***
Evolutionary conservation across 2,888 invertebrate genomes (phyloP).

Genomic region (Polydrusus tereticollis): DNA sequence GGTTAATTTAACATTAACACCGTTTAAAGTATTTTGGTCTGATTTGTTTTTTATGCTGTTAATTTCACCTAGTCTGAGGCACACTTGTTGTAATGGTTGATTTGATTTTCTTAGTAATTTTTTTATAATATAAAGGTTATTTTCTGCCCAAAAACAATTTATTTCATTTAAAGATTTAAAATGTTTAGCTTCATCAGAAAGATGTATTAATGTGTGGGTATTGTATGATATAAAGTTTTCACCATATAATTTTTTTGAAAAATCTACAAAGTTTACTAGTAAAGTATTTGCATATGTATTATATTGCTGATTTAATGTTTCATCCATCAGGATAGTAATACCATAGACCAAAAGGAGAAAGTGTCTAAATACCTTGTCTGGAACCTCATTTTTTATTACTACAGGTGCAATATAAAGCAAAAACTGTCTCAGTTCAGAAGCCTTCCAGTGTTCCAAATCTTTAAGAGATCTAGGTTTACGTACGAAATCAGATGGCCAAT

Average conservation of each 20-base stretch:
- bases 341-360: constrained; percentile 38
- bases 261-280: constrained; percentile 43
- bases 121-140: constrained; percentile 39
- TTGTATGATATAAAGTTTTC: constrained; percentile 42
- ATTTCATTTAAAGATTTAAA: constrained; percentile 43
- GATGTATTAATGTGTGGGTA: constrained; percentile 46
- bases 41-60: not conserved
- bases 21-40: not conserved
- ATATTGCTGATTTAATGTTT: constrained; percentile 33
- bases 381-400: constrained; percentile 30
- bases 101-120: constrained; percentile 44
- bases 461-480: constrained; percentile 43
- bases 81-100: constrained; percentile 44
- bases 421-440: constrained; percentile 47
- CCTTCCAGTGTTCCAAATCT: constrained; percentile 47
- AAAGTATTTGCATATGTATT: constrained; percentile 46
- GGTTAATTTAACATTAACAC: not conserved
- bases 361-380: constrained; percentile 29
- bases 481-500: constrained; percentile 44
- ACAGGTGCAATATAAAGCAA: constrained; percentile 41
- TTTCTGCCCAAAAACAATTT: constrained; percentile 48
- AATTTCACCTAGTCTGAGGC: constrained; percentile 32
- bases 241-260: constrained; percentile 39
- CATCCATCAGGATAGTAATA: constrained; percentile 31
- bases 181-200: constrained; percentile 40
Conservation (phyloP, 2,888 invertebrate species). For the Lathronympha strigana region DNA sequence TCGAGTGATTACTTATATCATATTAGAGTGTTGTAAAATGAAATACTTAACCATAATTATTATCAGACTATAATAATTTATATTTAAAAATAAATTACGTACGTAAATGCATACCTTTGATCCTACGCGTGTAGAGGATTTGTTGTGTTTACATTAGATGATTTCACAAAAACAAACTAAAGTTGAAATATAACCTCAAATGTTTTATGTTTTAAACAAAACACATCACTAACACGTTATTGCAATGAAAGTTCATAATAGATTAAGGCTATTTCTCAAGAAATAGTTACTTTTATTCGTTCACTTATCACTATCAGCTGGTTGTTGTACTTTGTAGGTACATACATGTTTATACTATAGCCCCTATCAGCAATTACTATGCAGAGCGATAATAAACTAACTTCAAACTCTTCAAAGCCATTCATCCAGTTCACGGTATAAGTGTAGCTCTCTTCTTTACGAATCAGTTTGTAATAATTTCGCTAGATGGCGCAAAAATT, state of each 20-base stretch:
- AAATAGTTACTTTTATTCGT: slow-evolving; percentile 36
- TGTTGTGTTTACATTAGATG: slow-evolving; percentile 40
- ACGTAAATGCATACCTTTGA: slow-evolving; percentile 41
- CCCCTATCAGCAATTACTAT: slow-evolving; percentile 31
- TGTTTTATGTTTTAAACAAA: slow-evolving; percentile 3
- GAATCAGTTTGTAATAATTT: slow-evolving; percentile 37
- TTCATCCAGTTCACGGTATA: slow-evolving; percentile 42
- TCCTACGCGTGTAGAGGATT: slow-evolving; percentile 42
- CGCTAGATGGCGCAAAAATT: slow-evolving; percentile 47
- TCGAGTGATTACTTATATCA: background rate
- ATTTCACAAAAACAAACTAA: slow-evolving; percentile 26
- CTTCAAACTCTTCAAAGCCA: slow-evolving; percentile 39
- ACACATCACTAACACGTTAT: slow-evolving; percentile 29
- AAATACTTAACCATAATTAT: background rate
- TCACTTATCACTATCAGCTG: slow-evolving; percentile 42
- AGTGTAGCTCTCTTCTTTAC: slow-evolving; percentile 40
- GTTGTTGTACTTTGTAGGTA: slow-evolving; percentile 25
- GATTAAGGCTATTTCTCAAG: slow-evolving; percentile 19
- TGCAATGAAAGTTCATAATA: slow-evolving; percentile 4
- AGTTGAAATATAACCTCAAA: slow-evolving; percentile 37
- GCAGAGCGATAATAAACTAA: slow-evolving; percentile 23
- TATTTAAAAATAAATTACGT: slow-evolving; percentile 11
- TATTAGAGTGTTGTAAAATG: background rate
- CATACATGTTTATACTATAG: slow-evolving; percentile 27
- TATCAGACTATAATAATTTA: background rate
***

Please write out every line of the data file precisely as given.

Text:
Evolutionary conservation across 2,888 invertebrate genomes (phyloP).

Genomic region (Polydrusus tereticollis): DNA sequence GGTTAATTTAACATTAACACCGTTTAAAGTATTTTGGTCTGATTTGTTTTTTATGCTGTTAATTTCACCTAGTCTGAGGCACACTTGTTGTAATGGTTGATTTGATTTTCTTAGTAATTTTTTTATAATATAAAGGTTATTTTCTGCCCAAAAACAATTTATTTCATTTAAAGATTTAAAATGTTTAGCTTCATCAGAAAGATGTATTAATGTGTGGGTATTGTATGATATAAAGTTTTCACCATATAATTTTTTTGAAAAATCTACAAAGTTTACTAGTAAAGTATTTGCATATGTATTATATTGCTGATTTAATGTTTCATCCATCAGGATAGTAATACCATAGACCAAAAGGAGAAAGTGTCTAAATACCTTGTCTGGAACCTCATTTTTTATTACTACAGGTGCAATATAAAGCAAAAACTGTCTCAGTTCAGAAGCCTTCCAGTGTTCCAAATCTTTAAGAGATCTAGGTTTACGTACGAAATCAGATGGCCAAT

Average conservation of each 20-base stretch:
- bases 341-360: constrained; percentile 38
- bases 261-280: constrained; percentile 43
- bases 121-140: constrained; percentile 39
- TTGTATGATATAAAGTTTTC: constrained; percentile 42
- ATTTCATTTAAAGATTTAAA: constrained; percentile 43
- GATGTATTAATGTGTGGGTA: constrained; percentile 46
- bases 41-60: not conserved
- bases 21-40: not conserved
- ATATTGCTGATTTAATGTTT: constrained; percentile 33
- bases 381-400: constrained; percentile 30
- bases 101-120: constrained; percentile 44
- bases 461-480: constrained; percentile 43
- bases 81-100: constrained; percentile 44
- bases 421-440: constrained; percentile 47
- CCTTCCAGTGTTCCAAATCT: constrained; percentile 47
- AAAGTATTTGCATATGTATT: constrained; percentile 46
- GGTTAATTTAACATTAACAC: not conserved
- bases 361-380: constrained; percentile 29
- bases 481-500: constrained; percentile 44
- ACAGGTGCAATATAAAGCAA: constrained; percentile 41
- TTTCTGCCCAAAAACAATTT: constrained; percentile 48
- AATTTCACCTAGTCTGAGGC: constrained; percentile 32
- bases 241-260: constrained; percentile 39
- CATCCATCAGGATAGTAATA: constrained; percentile 31
- bases 181-200: constrained; percentile 40
Conservation (phyloP, 2,888 invertebrate species). For the Lathronympha strigana region DNA sequence TCGAGTGATTACTTATATCATATTAGAGTGTTGTAAAATGAAATACTTAACCATAATTATTATCAGACTATAATAATTTATATTTAAAAATAAATTACGTACGTAAATGCATACCTTTGATCCTACGCGTGTAGAGGATTTGTTGTGTTTACATTAGATGATTTCACAAAAACAAACTAAAGTTGAAATATAACCTCAAATGTTTTATGTTTTAAACAAAACACATCACTAACACGTTATTGCAATGAAAGTTCATAATAGATTAAGGCTATTTCTCAAGAAATAGTTACTTTTATTCGTTCACTTATCACTATCAGCTGGTTGTTGTACTTTGTAGGTACATACATGTTTATACTATAGCCCCTATCAGCAATTACTATGCAGAGCGATAATAAACTAACTTCAAACTCTTCAAAGCCATTCATCCAGTTCACGGTATAAGTGTAGCTCTCTTCTTTACGAATCAGTTTGTAATAATTTCGCTAGATGGCGCAAAAATT, state of each 20-base stretch:
- AAATAGTTACTTTTATTCGT: slow-evolving; percentile 36
- TGTTGTGTTTACATTAGATG: slow-evolving; percentile 40
- ACGTAAATGCATACCTTTGA: slow-evolving; percentile 41
- CCCCTATCAGCAATTACTAT: slow-evolving; percentile 31
- TGTTTTATGTTTTAAACAAA: slow-evolving; percentile 3
- GAATCAGTTTGTAATAATTT: slow-evolving; percentile 37
- TTCATCCAGTTCACGGTATA: slow-evolving; percentile 42
- TCCTACGCGTGTAGAGGATT: slow-evolving; percentile 42
- CGCTAGATGGCGCAAAAATT: slow-evolving; percentile 47
- TCGAGTGATTACTTATATCA: background rate
- ATTTCACAAAAACAAACTAA: slow-evolving; percentile 26
- CTTCAAACTCTTCAAAGCCA: slow-evolving; percentile 39
- ACACATCACTAACACGTTAT: slow-evolving; percentile 29
- AAATACTTAACCATAATTAT: background rate
- TCACTTATCACTATCAGCTG: slow-evolving; percentile 42
- AGTGTAGCTCTCTTCTTTAC: slow-evolving; percentile 40
- GTTGTTGTACTTTGTAGGTA: slow-evolving; percentile 25
- GATTAAGGCTATTTCTCAAG: slow-evolving; percentile 19
- TGCAATGAAAGTTCATAATA: slow-evolving; percentile 4
- AGTTGAAATATAACCTCAAA: slow-evolving; percentile 37
- GCAGAGCGATAATAAACTAA: slow-evolving; percentile 23
- TATTTAAAAATAAATTACGT: slow-evolving; percentile 11
- TATTAGAGTGTTGTAAAATG: background rate
- CATACATGTTTATACTATAG: slow-evolving; percentile 27
- TATCAGACTATAATAATTTA: background rate